The University Record, July 6 , 1999

Michigan Great: Social scientist makes mark in many ways

Editor’s Note: This article is part of a series of profiles of U-M alumni who have made significant and lasting contributions through their research, scholarship and creative activity. Expanded versions of these articles are available on the research Web at

By Lee Katterman
Office of the Vice President for Research

On a campus that boasts many of the leading social scientists of the 20th century, Robert Kahn has laid down a career that has shaped the thinking of scholars in fields such as survey research and organizational theory. “What can I say about this multi-faceted man,” says Richard Price, professor of psychology and a colleague of Kahn’s at the Institute for Social Research (ISR). “He was a young English teacher who came to the University to become a social scientist. In the end, he made contributions to organizational theory, the social psychology of organizations, that transformed our concept of organizations and the people in them.”

Kahn was born on March 28, 1918, in Detroit, where he was raised by his father, George Kahn, a 1908 graduate of Michigan in civil engineering, and his mother, Mabel Kahn. He enrolled in Michigan in 1935, with plans to eventually go to dental school, an interest nurtured while he worked Saturdays during high school for a local dentist.

But over time, his interests changed. “I guess the crucial moment was when I was admitted to dental school,” Kahn says. “I had gotten increasingly interested in becoming a university professor, largely because of the influence and admiration I had for my instructors, particularly two marvelous teachers, A.K. Stevens and Mentor L. Williams, both in the English department.”

Kahn turned down the dental school and majored in English in the Honors Program, minored in economics, and did an American history tutorial. “I wanted to study what is now called American studies, but there wasn’t such a degree then,” he says. In 1939, Kahn graduated Phi Beta Kappa, then studied for a master’s degree and a teaching certificate in English.

Kahn hoped to pursue a Ph.D., but none of the schools he wanted to attend could offer him a fellowship to cover his educational costs. Teaching certificate in hand, Kahn returned to Detroit and began working as a substitute teacher for $8 a day.

To supplement his teaching pay, he began doing interviewing after school—gathering data on unemployment for the government. The part-time job introduced him to social science.

Kahn soon became state supervisor for the Michigan employment survey. Although he still wanted a regular teaching job, it wasn’t to be. In 1942, the Census Bureau asked Kahn to go to Washington to conduct the national data analysis. He remained with the Bureau through World War II. Once the war ended, he decided to pursue graduate work in social science, particularly survey research.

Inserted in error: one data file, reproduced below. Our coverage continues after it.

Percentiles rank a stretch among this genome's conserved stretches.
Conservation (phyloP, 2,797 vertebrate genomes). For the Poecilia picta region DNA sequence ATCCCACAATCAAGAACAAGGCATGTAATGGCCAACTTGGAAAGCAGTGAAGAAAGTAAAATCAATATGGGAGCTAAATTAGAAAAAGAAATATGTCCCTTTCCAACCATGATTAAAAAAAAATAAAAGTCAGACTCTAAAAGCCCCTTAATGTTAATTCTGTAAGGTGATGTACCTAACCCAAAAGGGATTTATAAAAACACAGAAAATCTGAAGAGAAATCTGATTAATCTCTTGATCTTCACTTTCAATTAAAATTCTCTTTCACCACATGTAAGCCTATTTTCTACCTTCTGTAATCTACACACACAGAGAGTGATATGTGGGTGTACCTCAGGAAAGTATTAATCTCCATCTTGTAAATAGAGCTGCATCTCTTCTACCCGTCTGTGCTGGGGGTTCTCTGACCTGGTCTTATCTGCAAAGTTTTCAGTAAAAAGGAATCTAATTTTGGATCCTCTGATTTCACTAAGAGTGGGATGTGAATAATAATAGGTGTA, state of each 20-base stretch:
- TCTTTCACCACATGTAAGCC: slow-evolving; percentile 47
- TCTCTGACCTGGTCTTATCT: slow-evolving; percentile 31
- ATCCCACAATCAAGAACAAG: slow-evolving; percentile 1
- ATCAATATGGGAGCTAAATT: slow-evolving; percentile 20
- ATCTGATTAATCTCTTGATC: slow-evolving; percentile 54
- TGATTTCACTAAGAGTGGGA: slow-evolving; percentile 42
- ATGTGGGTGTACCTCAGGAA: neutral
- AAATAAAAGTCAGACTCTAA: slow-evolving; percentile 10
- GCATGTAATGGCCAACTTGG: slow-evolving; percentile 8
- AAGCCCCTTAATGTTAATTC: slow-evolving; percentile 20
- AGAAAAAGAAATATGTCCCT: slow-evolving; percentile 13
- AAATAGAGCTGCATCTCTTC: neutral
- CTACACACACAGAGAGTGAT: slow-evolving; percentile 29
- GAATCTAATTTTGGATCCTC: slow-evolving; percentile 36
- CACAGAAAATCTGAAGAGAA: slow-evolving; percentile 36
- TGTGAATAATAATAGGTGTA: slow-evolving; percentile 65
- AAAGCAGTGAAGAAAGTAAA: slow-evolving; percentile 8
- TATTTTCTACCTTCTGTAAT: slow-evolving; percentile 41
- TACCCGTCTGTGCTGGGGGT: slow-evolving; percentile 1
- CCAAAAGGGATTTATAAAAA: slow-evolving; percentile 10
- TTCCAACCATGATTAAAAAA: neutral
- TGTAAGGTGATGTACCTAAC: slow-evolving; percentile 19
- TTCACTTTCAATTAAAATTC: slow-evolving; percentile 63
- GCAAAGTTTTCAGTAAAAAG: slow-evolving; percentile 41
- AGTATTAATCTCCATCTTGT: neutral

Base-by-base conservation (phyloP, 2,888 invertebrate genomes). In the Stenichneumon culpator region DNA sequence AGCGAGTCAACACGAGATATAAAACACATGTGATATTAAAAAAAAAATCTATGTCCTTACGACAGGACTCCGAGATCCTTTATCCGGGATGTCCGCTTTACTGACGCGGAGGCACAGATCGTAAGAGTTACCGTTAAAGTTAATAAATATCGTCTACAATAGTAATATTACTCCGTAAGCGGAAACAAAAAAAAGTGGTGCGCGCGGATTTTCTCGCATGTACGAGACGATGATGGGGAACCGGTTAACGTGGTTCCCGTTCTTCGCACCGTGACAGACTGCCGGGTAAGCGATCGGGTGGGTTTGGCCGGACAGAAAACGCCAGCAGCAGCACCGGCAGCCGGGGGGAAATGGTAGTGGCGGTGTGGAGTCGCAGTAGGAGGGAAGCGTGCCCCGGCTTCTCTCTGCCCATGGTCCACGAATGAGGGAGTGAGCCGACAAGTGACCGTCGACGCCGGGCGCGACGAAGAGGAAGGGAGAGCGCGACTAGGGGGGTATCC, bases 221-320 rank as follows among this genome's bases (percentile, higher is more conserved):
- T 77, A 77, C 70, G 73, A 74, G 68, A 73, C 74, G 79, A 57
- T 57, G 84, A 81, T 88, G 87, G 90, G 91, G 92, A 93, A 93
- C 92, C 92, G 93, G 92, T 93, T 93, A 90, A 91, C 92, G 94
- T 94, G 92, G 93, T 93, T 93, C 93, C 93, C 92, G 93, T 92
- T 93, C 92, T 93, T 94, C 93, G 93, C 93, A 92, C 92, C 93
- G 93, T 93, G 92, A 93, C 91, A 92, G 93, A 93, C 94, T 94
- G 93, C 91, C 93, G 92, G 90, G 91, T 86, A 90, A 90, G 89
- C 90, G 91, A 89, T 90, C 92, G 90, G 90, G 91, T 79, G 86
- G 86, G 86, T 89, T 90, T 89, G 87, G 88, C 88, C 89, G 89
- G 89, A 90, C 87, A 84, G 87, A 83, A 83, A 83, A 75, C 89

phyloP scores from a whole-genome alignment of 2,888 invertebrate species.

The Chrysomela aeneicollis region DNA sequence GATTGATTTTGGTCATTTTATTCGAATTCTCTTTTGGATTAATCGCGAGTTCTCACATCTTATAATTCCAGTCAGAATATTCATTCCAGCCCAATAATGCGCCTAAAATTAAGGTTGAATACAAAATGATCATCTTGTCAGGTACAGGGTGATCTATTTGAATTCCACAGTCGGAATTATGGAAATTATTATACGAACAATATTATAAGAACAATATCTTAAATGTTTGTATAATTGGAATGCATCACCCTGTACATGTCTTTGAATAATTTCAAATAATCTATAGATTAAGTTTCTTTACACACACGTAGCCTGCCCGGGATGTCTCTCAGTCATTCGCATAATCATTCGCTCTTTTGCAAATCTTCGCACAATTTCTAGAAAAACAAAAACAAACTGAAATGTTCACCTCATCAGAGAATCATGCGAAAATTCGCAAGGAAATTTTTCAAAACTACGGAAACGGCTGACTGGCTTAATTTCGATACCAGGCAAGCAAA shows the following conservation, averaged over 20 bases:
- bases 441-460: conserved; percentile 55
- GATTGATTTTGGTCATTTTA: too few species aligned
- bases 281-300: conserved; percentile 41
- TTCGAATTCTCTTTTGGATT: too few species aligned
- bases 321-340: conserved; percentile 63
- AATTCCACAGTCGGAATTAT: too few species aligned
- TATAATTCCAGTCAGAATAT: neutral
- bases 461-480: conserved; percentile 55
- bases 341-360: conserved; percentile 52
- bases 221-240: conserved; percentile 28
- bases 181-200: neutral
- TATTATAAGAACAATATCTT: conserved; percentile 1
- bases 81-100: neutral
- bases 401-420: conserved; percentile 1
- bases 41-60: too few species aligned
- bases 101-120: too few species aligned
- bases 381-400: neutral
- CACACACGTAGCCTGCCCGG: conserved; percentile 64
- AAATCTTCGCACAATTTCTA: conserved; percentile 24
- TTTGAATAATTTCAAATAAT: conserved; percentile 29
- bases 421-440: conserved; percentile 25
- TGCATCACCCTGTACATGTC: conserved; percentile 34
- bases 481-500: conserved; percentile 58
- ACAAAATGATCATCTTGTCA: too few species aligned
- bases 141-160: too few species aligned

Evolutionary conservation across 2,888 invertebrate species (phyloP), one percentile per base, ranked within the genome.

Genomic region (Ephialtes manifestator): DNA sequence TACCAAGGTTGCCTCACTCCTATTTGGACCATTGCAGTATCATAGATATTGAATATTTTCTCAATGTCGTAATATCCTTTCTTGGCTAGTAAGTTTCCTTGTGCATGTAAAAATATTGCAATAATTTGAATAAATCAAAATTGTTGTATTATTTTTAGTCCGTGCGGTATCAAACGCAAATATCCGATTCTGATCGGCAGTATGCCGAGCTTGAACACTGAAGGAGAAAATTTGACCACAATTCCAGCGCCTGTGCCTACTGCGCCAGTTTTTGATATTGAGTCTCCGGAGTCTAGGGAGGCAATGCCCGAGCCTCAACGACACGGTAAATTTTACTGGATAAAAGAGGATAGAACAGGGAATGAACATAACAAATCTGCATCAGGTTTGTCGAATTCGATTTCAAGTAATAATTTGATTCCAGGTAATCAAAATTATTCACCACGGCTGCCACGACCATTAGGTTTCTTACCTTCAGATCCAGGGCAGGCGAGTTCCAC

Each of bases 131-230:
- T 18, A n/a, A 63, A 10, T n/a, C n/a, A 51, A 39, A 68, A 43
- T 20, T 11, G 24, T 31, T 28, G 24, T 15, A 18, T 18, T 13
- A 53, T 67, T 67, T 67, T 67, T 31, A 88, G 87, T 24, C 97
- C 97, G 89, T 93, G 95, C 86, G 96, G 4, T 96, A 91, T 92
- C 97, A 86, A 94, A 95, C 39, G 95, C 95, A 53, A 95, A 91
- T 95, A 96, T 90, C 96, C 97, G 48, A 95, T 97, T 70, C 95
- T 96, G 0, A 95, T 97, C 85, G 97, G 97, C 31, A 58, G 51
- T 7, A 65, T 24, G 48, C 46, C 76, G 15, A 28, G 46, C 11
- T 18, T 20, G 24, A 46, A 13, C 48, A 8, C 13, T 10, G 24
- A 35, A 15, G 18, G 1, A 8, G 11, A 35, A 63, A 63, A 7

“I had, in the course of my years at the Census Bureau, developed a working knowledge of quantitative survey methods, but I was very much aware of the fact that I didn’t have the substantive background in psychology or sociology or political science, which really would have added to that know-how,” Kahn recalls.

Kahn decided to come back to Michigan, with its Survey Research Center (SRC) in the newly established Institute for Social Research. In mid-1948, he got a job at the SRC and moved his young family to Ann Arbor. A new graduate program in social psychology was under way, headed by Theodore Newcomb. Although Kahn hadn’t taken social science as an undergraduate, his extensive experience led Newcomb to suggest that Kahn try to test out of as many of the undergraduate psychology requirements as he could. The strategy worked and soon Kahn was working toward a Ph.D. in social psychology, which he received in 1952.

Kahn was part of the group of social scientists who helped shape ISR. Shortly after he earned his Ph.D., he became an SRC program director. In 1970, he succeeded Angus Campbell as the Center’s director. One of his first major works is a fundamental book in the field of survey methodology, The Dynamics of Interviewing (1957, with Charles Cannell).

Kahn became a seminal figure in the field of organizational behavior, applying survey methodology to studying large organizations and what people do to contribute to an organization’s effectiveness. He also pioneered research on how an organization contributes to the health and well-being of employees, applied organizational theory to international studies, and has been involved in a multi-disciplinary effort to examine aging. Kahn, who recently authored Successful Aging with physician John Rowe, continues to write and lecture on aging, and is a member of a National Academy of Sciences panel developing a multinational agenda for aging research.

“Although I retired some 11 years ago, I’m particularly grateful that I can continue working,” says Kahn, thanking ISR for helping make that possible.

Price notes that Kahn himself is a wonderful example of successful aging. “Here’s someone who is still writing and contributing so many years after ‘officially’ retiring,” Price says. “He just loves to learn. He sees wonder in everything he looks at. He’s a wonderful role model for us all.”